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4.8 out of 5 stars43
4.8 out of 5 stars
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on 25 April 2000
Pretzel Logic was the first Steely Dan album I ever heard and I didn't hear it till about three years after its release. By then I was twenty-two and had reached the conclusion that no pop music was ever going to interest me the way the Beatles and Stones had done when I was nine or ten.
At first hearing it sounded good. Unlike everything else it just kept on improving with every subsequent hearing. These guys were playing every kind of music with tremendous panache and style: bebop, a superlative Ellington cover, heavyish rock, funky things, even a touch of country music. Yet all the melodies were just so interesting and distinctive. The lyrics were weird but engaging. The singer's rasping, nasal, but tuneful voice was just right for the rather biting nature of the material. The arrangements were stunning and the solo work was just without any flab at all, straight to the point with consummate skill every time. After a few hearings I was hooked and I still am twenty-three years later.
If you like good music of any kind and have never heard Steely Dan, do yourself a big favour and listen to this one. It's a good introduction from their mid-career. It's not even their best but it is great! Once hooked you can go forwards and backwards through their ever-strong repertoire. This group have never produced anything sub-standard. Enjoy. I envy you the opportunity of a new discovery.
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on 9 February 2012
Well strike me dead, there I was thinking this was accepted as their best and biggest. Regardless, it's a great album and I love it dearly. During the days when I found it hard to listen to anything but Eminem and Gorillaz, my parents started putting this on in the car, and after hating it I gradually came to accept it, finding myself singing along, and coming to love the characters, the grooves, the rhythms, the melodies, the solos. I even read into it too deeply, thinking of it as a concept album.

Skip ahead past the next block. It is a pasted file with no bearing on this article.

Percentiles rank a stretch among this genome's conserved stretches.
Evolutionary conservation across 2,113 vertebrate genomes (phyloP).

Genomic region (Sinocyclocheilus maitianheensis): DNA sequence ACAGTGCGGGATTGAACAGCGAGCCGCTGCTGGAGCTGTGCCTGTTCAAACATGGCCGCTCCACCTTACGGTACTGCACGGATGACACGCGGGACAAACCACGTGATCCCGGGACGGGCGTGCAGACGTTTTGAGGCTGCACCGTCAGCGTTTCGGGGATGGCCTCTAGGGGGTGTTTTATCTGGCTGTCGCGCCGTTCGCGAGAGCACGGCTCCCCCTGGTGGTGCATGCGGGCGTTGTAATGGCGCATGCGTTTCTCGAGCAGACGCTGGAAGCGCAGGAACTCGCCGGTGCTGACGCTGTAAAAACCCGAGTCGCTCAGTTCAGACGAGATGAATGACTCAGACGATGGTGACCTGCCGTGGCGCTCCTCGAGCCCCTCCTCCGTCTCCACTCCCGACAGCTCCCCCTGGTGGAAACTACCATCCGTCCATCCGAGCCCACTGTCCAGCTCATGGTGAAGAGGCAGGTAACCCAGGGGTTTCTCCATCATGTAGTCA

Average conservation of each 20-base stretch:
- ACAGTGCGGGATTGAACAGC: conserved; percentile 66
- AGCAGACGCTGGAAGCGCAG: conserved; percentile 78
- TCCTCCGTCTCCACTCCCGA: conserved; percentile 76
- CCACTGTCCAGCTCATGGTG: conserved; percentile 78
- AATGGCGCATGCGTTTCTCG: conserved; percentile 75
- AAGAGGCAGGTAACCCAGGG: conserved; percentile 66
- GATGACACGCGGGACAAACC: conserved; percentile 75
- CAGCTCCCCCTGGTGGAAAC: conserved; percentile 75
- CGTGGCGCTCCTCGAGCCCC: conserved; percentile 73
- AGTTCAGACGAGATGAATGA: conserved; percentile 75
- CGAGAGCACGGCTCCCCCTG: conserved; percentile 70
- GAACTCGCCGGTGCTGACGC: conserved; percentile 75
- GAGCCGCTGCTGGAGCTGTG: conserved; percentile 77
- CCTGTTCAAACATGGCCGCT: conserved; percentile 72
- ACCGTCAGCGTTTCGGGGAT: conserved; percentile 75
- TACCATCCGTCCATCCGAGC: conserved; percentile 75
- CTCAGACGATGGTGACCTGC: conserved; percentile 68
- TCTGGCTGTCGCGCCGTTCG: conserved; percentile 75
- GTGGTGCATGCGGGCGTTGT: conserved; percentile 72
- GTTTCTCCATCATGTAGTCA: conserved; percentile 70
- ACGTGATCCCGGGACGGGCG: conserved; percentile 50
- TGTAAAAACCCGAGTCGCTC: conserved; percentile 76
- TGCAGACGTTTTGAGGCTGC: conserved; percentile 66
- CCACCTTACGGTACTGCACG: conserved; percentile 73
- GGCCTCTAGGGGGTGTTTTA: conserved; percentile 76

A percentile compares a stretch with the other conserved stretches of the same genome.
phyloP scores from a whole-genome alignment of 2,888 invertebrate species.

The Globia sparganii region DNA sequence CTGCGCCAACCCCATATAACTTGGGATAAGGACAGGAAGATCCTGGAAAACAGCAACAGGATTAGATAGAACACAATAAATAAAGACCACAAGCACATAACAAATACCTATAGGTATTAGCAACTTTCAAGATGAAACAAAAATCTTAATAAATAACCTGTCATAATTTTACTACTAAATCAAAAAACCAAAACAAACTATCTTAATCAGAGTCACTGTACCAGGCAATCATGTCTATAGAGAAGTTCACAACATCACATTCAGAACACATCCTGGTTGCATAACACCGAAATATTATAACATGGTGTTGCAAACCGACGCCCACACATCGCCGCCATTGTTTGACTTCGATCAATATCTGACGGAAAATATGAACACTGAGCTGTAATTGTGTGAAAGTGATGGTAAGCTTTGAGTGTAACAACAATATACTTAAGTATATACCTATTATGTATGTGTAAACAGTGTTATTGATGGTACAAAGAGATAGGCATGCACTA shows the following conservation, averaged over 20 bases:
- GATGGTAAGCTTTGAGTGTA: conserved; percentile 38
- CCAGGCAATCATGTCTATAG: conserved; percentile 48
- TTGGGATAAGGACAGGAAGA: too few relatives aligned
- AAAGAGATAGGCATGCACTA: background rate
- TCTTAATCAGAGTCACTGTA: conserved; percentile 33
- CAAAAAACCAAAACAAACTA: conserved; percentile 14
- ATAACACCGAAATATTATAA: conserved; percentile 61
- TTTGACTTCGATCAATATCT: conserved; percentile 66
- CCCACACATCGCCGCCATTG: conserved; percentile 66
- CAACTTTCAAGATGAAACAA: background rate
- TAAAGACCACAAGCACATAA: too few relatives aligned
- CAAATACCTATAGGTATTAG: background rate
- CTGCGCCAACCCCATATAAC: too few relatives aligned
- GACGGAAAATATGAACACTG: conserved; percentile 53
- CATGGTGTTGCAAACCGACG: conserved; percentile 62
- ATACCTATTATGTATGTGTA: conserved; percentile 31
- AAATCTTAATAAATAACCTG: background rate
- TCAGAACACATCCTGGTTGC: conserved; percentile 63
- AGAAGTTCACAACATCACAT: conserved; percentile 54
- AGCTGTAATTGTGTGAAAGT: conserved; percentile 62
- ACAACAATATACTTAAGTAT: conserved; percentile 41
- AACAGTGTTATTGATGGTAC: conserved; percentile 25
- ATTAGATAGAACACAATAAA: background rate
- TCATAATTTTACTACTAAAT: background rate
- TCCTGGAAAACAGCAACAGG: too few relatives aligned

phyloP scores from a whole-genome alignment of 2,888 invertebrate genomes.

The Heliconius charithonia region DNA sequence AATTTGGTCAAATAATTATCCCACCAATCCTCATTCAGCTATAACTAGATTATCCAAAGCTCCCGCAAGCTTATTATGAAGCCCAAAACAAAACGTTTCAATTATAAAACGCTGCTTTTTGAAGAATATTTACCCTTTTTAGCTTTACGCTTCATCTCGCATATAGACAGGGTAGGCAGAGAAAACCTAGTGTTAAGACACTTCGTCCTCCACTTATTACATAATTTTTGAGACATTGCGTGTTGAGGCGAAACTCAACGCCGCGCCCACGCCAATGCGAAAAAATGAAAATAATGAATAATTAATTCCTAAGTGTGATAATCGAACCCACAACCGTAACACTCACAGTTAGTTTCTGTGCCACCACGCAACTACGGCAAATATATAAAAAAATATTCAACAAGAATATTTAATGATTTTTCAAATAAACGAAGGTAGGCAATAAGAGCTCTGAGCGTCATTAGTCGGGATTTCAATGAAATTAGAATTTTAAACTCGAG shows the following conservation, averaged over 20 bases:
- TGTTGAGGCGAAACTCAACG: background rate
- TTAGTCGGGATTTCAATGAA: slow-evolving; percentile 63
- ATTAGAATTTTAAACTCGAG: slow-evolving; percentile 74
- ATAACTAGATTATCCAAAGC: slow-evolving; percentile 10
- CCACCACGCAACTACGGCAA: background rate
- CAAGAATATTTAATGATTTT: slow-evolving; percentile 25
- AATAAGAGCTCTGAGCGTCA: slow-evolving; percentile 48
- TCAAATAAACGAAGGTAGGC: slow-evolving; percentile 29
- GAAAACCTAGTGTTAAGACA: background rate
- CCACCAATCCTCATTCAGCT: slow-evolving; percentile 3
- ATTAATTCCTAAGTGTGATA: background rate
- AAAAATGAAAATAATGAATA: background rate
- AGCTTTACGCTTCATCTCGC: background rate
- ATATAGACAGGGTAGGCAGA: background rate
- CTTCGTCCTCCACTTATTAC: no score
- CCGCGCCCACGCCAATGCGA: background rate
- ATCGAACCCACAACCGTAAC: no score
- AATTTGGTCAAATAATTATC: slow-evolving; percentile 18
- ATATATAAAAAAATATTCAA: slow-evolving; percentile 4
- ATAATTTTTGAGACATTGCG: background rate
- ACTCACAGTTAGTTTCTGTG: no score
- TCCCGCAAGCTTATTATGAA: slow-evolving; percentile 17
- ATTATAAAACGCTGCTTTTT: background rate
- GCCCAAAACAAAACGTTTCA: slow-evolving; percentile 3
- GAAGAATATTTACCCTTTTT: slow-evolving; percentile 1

"East St. Louis Toodle-Oo", which I never liked (I think it's the guitar tone) aside, the album is fantastic: the deathless "Rikki Don't Lose That Number" with its beautiful piano and lyric that I insist is about love of some sort; the energetic, catchy "Parker's Band" with its incredible soloing; and the cool, oh so smooth title track.

Years on, now a punk lover, I rediscovered it and just couldn't stop listening, and just writing about it now makes me want to hear it again. I'd rate it above Can't Buy A Thrill, but can't say if it's their best - all I can say is that it's brilliant. Highly recommended.
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TOP 100 REVIEWERon 10 August 2012
After the sun-flecked Californian ebullience of Can`t Buy a Thrill and the languid immaculacy of Countdown to Ecstasy, this enigmatically titled beauty is a more edgy, urban affair, with the incisive guitar of Jeff "Skunk" Baxter still mercifully present but more part of the whole mix than previously - though hear his eloquent soloing on the magnificent opener, Rikki Don`t Lose That Number, one of THE great Dan tracks.
Some of the songs on this impeccable album are brief and to-the-point. They`re all played with a succinct sparkle which would tell even the most cursory listener that here is a band that can really play! There is more of a jazz vibe (man) on this one, though in all the Dan`s music there`s a jazz sensibility not far away.
Steely Dan aren`t really a rock band - any more than Van Morrison or, say, Tim Buckley are rock singers. They straddle styles in the same way as The Band, Crowded House and Squeeze do, all bands that play what they have to play and let the labels look after themselves. I think this is simply great music, perfectly played.
They even include a Duke Ellington tune as a kind of `interlude` midway through the album. It`s a dandy tribute from one world to another, and let`s not forget the Duke had died that year (1974).
Parker`s Band - another jazz reference, one assumes; the Dan`s lyrics give little away - is a short, quite frantic song, followed by the 1-and-a-half mins of Through With Buzz, one of their strangest, most oblique songs, over in a regretful flash. It`s a song that, in a better world, might have been a top ten hit - it has the same catchy immediacy of the almost equally brief Box Tops` 60s hit The Letter. Next up is the much longer title track, a wonderful harmony-driven song with a nice mellow solo from the Skunk.